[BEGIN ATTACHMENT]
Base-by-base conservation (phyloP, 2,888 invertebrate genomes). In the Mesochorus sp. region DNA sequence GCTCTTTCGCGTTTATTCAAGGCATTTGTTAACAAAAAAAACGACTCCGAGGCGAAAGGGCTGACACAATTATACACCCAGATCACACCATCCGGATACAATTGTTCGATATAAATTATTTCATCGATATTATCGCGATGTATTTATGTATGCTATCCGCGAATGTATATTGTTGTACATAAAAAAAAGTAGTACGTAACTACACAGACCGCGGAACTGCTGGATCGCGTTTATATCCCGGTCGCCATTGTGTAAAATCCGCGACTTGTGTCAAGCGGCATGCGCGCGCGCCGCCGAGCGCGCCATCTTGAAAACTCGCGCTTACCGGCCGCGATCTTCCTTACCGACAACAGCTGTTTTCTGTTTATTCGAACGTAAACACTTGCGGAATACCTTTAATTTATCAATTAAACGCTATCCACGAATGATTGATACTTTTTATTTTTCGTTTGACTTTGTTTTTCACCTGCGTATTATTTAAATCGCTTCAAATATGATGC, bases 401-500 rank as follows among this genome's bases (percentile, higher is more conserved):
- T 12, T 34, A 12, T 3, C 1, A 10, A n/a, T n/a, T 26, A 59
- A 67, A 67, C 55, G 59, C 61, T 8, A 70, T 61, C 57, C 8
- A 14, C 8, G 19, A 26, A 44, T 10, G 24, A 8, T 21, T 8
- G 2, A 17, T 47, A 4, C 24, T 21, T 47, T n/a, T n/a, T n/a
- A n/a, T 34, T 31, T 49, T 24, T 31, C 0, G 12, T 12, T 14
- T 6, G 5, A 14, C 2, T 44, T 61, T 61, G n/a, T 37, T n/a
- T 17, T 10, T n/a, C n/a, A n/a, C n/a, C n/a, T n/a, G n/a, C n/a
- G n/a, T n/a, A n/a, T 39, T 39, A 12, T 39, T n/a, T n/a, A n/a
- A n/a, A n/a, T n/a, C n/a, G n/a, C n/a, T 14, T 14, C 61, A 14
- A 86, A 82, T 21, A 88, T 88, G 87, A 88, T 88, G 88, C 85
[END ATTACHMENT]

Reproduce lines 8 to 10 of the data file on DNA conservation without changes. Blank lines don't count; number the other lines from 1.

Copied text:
- T 17, T 10, T n/a, C n/a, A n/a, C n/a, C n/a, T n/a, G n/a, C n/a
- G n/a, T n/a, A n/a, T 39, T 39, A 12, T 39, T n/a, T n/a, A n/a
- A n/a, A n/a, T n/a, C n/a, G n/a, C n/a, T 14, T 14, C 61, A 14